Dad picked him up and went out. When he came back, he said he had been to my school and found out how many times I had been off, when he thought I was there, while he was away. I didn’t know because I didn’t count. I only know I liked being at home and looking after Terry, especially when I started to not understand what was going on in lessons because I had missed so many. I got to be glad not to have to go, especially when the hot water was off and I didn’t always get properly washed. Even I didn’t like how I smelled, so why should my friends?

Sometimes one of my friends’ mothers would come round, but Mum told me we were going to play ‘hide and seek’ and we hid upstairs and had to be quiet. We did the same when somebody came from school and when a lady used to come and put a card through the door. Mum usually tore them up and threw them away, but one day I kept one hidden, and when Dad was sitting there after all the shouting, I showed it to him.

He picked me up and hugged me so hard it hurt. Then he fluffed up my hair. He hid his face in my neck. I thought he was laughing, but I found out he was crying, and I thought I must have done something very bad, to make Dad cry.

We all cried a lot in the next few weeks. Dad would usually do it on his own when he thought I was asleep, but I used to hear him from my bedroom and sometimes I went down and hugged him. Mum seemed to be crying most of the time, but she used to push me away if I went to her. She would say, “This is all your fault, missy. It’s all your fault.”

I wasn’t sure if it was because I kept that card, or because I showed it to Dad, or didn’t look after Terry properly, or didn’t keep things cleaner at home, or wash my clothes, or wash myself, or what. I just kept hearing, “It’s all your fault” from Mum.

Terry cried a lot as well, because Dad really didn’t know how to look after a baby, and Mum kept telling him to keep me away from my brother. What Dad didn’t know was how much I had looked after Terry for weeks, and it seemed like sneaking on Mum to tell him any more stuff about her.

Social work intervention

I suppose Dad must have phoned the lady who left that card, because one day she came back again, only this time Dad was there and he let her in. They told me to watch TV and there was a lot of talking in the kitchen with the door closed. There was a lot of shouting as well.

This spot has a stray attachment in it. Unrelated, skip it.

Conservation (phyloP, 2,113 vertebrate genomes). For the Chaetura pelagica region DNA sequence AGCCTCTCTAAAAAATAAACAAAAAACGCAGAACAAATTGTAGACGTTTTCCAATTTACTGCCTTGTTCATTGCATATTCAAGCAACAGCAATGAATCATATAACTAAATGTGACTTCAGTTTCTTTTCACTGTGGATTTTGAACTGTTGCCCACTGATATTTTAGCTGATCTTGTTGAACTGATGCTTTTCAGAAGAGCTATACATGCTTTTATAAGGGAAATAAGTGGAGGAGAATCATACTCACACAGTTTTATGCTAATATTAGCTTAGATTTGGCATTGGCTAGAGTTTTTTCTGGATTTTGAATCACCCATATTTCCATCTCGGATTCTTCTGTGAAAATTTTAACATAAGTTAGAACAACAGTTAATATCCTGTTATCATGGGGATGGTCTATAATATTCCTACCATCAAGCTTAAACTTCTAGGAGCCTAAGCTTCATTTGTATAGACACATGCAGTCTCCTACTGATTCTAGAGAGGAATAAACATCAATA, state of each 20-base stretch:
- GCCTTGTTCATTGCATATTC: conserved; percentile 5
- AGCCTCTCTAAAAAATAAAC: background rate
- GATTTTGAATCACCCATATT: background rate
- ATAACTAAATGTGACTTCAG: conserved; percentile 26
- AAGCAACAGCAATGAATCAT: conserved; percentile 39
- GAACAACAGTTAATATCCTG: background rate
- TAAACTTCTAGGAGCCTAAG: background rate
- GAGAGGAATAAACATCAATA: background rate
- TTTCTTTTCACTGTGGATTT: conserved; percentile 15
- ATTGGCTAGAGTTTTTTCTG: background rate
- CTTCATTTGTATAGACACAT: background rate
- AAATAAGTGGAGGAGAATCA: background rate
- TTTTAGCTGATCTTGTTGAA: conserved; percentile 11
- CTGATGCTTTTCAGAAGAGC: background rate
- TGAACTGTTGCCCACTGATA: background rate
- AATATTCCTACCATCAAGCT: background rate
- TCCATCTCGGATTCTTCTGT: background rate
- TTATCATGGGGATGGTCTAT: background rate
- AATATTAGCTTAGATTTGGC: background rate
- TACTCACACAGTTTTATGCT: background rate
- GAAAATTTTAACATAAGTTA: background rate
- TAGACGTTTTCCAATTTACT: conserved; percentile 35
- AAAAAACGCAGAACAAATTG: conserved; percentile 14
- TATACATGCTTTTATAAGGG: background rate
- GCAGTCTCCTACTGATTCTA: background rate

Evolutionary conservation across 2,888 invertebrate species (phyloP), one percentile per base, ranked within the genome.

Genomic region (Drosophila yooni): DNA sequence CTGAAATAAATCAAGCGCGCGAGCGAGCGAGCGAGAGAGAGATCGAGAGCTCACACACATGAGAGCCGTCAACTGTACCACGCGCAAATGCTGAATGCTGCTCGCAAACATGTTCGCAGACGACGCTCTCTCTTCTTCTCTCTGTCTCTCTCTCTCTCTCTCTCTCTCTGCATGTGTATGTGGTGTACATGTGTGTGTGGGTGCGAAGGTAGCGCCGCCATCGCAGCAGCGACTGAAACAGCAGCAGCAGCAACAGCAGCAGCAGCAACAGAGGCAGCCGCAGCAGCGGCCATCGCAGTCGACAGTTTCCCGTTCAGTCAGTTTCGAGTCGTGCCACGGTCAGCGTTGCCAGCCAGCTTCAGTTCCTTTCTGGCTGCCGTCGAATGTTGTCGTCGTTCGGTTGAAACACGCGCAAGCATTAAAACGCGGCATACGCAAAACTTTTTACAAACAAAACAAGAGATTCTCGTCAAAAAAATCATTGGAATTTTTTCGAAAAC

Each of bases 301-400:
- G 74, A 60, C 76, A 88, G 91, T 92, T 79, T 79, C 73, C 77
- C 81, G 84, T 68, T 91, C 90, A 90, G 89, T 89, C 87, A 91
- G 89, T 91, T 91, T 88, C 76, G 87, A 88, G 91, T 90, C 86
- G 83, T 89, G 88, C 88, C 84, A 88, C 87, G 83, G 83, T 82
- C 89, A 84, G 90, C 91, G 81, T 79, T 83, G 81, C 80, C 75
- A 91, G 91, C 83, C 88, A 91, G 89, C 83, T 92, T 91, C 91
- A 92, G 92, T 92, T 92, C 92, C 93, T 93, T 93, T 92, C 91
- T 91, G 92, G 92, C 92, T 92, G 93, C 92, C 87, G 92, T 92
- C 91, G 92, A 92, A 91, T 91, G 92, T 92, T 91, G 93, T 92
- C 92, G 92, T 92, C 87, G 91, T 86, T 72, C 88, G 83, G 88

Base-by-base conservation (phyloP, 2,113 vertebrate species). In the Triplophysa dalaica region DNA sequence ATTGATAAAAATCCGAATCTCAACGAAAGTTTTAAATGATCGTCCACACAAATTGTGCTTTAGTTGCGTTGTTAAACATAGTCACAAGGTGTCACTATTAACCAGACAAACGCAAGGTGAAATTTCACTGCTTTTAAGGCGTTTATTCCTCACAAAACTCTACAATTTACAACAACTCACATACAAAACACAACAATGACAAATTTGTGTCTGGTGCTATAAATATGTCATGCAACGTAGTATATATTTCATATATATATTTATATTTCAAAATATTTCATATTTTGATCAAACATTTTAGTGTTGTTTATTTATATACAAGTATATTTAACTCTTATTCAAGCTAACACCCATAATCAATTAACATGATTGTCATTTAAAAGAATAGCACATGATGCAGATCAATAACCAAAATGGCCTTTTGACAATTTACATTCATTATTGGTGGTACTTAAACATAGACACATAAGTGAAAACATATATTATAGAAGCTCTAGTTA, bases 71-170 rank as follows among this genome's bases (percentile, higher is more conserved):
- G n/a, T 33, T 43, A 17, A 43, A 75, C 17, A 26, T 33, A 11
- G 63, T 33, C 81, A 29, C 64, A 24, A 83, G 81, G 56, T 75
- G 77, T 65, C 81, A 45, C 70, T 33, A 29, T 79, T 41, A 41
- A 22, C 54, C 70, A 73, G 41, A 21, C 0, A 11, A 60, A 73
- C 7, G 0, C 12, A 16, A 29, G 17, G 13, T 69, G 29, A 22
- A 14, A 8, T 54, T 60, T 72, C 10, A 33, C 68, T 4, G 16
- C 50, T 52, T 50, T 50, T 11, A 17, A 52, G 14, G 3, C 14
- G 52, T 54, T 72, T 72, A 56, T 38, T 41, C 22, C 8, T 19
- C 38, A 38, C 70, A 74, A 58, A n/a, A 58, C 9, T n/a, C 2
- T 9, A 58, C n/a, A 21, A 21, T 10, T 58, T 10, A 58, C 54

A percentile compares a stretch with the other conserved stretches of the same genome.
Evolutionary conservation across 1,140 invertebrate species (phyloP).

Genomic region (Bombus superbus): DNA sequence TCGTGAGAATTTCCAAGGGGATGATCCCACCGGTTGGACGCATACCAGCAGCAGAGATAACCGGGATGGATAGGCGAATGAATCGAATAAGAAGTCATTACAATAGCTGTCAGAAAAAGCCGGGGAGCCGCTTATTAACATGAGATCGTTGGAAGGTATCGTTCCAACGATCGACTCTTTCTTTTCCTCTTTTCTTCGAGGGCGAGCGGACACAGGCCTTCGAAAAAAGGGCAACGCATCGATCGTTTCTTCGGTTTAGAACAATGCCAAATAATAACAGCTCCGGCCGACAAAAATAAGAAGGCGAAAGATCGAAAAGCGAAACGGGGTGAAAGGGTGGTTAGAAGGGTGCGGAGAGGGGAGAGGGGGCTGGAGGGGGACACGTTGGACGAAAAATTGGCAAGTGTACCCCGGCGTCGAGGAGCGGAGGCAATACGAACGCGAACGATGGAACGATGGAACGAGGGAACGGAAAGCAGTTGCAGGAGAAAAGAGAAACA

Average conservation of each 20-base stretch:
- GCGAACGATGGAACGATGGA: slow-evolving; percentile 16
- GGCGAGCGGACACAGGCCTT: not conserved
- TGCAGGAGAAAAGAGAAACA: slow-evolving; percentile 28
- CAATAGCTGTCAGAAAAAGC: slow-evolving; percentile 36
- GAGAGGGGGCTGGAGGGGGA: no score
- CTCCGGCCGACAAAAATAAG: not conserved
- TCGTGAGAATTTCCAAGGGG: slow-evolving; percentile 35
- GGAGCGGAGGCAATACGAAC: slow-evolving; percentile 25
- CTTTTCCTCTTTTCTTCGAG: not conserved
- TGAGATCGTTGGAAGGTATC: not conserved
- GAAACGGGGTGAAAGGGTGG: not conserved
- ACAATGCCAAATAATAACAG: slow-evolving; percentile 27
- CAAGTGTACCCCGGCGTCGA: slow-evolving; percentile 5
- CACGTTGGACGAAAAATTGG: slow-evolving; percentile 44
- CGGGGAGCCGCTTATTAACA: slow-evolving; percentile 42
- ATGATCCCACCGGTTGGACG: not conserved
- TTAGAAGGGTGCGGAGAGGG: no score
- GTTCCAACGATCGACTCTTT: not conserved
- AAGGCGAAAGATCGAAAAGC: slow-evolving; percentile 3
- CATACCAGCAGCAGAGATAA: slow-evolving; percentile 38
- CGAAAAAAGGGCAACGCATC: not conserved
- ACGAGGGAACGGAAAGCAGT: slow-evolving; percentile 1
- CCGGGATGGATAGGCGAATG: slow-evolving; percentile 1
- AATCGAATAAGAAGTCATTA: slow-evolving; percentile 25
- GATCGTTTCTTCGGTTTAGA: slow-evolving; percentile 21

The lady came in to see me. She asked me a few things about Mum and Terry and school, but I still didn’t want to sneak on Mum. Things were bad enough between her and me already. The lady said she would take me to school the next day, but I let slip, a bit accidental on purpose I suppose, that I didn’t have any school clothes any more. I outgrew the ones I had to start with and Mum just never bought any more. In any case I had nothing that was clean. Dad hadn’t got used to doing the washing either.

Anyway she came ‘to re-introduce me’ she called it. The teachers were friendly while she was there, and one or two of my friends tried to be nice, but really I wanted to be back home, to know what was happening with Mum and Dad and Terry.

When I did get taken back home, because I wet myself to cover up that I had no dinner money, there was another big row going on. I soon found out that Dad was leaving. He said Mum had told him that Terry was not his son and he had worked out that for once she was telling him the truth. I had no idea what he was on about. I was too little to know anything about babies.

I just knew I loved Terry and Dad and Mum really, although now she used to slap which ever bit of me she could reach while she was shouting, “It’s all your fault, missy”. Dad always tried to stop her, but he wasn’t always there when she did it.

I don’t know how long all that went on, but one day a load of cars came with a lot of scowling people in them. One lot took Mum, another lot took Terry and some others took me. Dad just stood by the door with tears pouring down his face. We’ve never been all together since.

This is the first of a two-part account. See next month for the second instalment.